School sports: Money keeping some kids sidelined
School sports are an important part of every school year. With the new school year well underway, many children and teens are enjoying competing in fall sports like football, soccer, and volleyball. But other kids may be left on the sidelines – not because they don’t want to play, but because they can’t afford to play.
School sports participation fees (also known as pay-to-play fees) have become more and more common as schools deal with budget constraints. While pay-to-play fees can keep school athletics going even in the midst of funding cuts, they may lead to some lower-income kids being left off the field.
In a 2012 National Poll on Children’s Health, we asked parents of children age 12-17 about their children’s participation in school sports and how much it costs to have their children in sports each year. In this poll, parents with higher household incomes reported higher rates of participation in school sports than parents with lower household incomes. Additionally, 12% of parents said that the cost of school sports was the reason their children were no longer participating. Read the full report: Pay-to-play sports keeping lower-income kids out of the game.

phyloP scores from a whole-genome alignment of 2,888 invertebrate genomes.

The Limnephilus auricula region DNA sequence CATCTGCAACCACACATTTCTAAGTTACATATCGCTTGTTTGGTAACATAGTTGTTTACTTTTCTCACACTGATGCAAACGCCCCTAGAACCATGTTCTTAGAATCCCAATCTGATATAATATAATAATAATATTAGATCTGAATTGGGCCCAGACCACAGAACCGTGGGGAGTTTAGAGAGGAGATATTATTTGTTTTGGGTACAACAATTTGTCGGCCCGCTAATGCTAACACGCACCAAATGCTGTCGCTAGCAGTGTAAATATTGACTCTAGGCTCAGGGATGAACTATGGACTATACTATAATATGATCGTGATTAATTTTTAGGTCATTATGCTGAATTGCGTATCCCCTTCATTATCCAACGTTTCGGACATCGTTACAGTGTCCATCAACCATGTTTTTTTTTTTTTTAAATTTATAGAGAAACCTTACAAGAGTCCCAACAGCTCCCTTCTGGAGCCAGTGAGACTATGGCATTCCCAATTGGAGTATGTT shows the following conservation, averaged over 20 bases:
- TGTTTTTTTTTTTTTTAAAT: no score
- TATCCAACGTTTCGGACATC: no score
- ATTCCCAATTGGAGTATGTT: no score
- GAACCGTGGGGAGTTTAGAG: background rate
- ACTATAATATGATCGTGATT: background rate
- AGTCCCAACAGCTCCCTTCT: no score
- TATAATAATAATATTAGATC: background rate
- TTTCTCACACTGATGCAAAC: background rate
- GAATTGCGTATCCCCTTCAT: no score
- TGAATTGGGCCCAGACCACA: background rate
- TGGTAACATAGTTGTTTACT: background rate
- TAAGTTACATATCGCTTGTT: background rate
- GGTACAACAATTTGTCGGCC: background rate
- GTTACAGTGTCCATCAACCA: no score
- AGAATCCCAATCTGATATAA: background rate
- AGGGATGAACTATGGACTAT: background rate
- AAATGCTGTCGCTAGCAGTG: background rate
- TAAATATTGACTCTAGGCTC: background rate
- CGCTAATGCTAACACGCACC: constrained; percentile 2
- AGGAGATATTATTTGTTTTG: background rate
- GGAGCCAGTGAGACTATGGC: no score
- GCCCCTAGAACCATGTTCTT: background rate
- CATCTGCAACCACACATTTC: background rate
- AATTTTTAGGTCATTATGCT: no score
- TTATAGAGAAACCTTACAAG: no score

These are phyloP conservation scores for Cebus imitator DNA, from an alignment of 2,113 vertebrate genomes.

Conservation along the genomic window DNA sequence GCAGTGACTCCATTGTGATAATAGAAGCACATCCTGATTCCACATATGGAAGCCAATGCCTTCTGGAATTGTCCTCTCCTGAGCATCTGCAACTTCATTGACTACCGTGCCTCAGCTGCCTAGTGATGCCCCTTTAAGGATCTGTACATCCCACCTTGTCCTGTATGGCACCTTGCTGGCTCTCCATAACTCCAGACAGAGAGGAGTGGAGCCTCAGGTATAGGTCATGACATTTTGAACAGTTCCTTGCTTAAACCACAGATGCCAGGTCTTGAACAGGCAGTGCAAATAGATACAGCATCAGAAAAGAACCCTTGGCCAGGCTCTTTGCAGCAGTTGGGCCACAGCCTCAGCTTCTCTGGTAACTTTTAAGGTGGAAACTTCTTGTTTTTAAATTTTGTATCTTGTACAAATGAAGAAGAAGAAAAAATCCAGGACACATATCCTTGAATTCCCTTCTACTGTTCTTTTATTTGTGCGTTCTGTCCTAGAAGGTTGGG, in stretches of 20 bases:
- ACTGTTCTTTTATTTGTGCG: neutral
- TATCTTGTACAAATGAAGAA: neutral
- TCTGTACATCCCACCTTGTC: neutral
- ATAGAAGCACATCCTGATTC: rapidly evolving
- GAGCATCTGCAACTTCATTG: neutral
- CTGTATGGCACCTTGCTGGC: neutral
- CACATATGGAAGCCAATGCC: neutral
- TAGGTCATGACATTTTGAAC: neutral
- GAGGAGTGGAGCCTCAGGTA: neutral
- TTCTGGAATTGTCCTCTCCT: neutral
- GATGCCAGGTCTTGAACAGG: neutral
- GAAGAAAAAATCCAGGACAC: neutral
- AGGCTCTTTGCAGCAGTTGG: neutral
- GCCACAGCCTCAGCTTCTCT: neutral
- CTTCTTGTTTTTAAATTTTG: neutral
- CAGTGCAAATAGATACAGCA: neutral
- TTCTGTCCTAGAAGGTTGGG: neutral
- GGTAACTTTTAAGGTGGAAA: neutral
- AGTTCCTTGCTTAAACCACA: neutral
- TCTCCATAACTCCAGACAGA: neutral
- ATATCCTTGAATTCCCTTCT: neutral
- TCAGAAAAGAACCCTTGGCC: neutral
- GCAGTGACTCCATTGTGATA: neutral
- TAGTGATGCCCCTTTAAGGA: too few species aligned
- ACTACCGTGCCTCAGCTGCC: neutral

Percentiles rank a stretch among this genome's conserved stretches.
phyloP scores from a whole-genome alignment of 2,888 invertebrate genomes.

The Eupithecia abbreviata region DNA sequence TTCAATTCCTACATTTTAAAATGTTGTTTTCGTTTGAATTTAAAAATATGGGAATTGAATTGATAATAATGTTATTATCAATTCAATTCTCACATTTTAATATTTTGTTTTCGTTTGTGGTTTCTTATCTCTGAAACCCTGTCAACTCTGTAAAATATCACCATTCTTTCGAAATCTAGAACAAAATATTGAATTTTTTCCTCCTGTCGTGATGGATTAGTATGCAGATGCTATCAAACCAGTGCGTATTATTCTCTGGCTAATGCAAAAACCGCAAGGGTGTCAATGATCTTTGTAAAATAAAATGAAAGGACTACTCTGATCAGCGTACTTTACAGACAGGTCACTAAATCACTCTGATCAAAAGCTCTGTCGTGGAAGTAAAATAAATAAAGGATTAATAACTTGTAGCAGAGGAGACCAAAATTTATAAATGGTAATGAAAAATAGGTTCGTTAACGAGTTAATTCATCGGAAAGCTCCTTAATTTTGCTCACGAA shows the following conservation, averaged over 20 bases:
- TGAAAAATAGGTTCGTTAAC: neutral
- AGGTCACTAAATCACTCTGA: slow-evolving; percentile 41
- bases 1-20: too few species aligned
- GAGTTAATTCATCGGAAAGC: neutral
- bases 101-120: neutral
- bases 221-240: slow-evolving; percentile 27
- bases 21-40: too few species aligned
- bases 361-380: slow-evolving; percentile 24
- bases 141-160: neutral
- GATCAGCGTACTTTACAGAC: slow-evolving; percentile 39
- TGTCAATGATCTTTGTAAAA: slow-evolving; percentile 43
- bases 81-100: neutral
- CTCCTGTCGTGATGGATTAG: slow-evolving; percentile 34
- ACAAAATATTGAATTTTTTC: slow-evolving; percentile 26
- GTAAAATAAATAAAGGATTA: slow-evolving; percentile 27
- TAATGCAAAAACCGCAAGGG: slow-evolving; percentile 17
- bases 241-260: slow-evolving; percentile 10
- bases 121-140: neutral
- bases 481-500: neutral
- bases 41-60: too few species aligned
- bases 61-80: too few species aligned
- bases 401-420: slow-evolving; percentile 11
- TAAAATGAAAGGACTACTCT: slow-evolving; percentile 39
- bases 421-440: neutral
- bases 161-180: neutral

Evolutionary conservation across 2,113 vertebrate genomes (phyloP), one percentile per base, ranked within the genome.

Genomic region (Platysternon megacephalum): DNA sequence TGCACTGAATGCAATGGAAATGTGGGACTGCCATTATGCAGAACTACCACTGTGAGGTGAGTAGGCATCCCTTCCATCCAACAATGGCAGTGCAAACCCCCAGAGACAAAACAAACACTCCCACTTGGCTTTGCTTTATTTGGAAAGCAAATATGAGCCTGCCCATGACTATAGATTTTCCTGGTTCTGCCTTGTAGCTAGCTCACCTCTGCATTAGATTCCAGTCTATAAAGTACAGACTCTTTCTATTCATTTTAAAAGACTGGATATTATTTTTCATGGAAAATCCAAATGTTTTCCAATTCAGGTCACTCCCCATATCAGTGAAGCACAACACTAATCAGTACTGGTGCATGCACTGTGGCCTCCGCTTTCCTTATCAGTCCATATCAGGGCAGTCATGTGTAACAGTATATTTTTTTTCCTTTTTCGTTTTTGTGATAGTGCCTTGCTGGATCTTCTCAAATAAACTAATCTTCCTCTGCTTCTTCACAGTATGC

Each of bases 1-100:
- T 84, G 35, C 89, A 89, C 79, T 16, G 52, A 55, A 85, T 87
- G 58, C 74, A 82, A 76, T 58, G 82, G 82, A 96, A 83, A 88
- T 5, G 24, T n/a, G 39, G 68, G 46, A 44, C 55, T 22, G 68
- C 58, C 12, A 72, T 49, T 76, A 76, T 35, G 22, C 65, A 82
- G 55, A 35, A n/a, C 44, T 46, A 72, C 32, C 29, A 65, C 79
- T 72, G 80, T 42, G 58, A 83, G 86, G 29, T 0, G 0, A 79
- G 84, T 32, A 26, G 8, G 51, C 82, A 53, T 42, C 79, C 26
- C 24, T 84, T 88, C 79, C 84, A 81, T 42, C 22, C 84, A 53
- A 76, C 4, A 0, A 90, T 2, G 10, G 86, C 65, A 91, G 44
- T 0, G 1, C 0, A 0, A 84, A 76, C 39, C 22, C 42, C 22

Since school sports are a great way for kids to develop social and leadership skills and to get physical activity, it’s important to all children and teens have access to participation. Some schools offer waivers for low income families who can’t afford pay-to-play fees. But in this NPCH Report only 6% of parents of school athletes said they had received a waiver.
To learn more about how the cost of school sports impacts participation, watch this video with NPCH Associate Director Sarah Clark:
What are your experiences with school sports fees? Does your child’s school system offer financial support for families who struggle with pay-to-play fees? Do you have a topic suggestion for our back-to-school blog series? Leave us a comment or tweet your suggestions with #NPCHback2school!